How is paper going to respond to electronic flash? Is it doable/usable/practical to light with strobes when shooting on papernegs?
Anything I should consider before shooting?
i am by no means an expert in any of this, just enjoy fooling around and experimenting.
it is definitely do-able to use a daylight flash. you might have to bracket your exposures a little bit ( iso 6-25 ).
are you going to be in a "studio setting" or outside ?
sometimes the burst of light from an electronic flash will lead to extreme contrast, but as a "fill" it could be helpful
to brighten the deep shadows. i use electronic flashes ( and their modeling lights ) often ... but have only done this in a studio type setting.
i hope you post some of your results !
Hi John. In the beginning Im thinking a "Studio setup" though with a single SB26. Later I might try it outside. Id love to post some results but my old paperonlyscanner is outdated and I can't download the one driver that probably could have worked so until I get an Epson V700.........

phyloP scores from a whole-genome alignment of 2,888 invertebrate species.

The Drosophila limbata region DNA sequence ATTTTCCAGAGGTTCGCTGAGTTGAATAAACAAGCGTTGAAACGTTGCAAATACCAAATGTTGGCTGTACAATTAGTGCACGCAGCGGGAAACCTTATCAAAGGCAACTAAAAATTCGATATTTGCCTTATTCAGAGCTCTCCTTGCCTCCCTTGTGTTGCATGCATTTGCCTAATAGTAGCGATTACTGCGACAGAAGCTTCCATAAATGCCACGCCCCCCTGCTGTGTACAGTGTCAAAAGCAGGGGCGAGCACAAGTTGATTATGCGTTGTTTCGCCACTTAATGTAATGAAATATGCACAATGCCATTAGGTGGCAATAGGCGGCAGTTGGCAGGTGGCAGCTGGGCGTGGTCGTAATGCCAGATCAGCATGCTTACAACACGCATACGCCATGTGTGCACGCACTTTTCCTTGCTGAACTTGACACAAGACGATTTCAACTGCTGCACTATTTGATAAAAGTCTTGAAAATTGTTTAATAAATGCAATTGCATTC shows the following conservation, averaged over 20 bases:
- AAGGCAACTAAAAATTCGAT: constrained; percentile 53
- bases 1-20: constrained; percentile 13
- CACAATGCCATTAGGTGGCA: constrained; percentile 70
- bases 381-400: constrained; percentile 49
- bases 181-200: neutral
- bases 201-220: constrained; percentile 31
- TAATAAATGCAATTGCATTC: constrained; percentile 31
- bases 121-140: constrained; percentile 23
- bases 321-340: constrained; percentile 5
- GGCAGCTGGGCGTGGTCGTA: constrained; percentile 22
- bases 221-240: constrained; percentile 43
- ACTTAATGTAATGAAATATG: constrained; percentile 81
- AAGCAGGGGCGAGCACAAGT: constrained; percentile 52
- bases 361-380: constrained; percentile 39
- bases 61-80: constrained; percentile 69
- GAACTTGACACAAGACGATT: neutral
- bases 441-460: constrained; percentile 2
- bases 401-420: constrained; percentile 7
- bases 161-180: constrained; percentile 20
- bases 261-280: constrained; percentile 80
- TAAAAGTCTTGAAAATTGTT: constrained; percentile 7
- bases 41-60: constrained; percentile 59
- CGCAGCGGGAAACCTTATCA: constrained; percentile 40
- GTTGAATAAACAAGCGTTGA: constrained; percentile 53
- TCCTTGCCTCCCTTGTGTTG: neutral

I did some experiments to determine reciprocity failure effects and not only looked at long exposures, but also very short ones. Down to 1/250 sec of illumination, the negative responded at my rated exposure (EI 6 through a yellow filter for Ilford MGIV paper). with shorter illumination times, a 'reciprocity' like effect seemed to take place and therefore with a flash gun which has a very brief light, you may either need multiple flashes, or a much brighter flash than anticipated. I did manage to get successful images using flash illumination, but with my flash heads, needed about an extra 3 stops of exposure (8 flashes, each at the metered level). It was difficult to measure the exact flash duration unfortunately in order to generate a definitive behaviour curve for the paper.
I am very interested in this as well, as I just added a flash sync to my externally mounted Packard. For a studio type setup, I'll have a main and two slaves. (all with different refresh rates) Lots of variables to consider...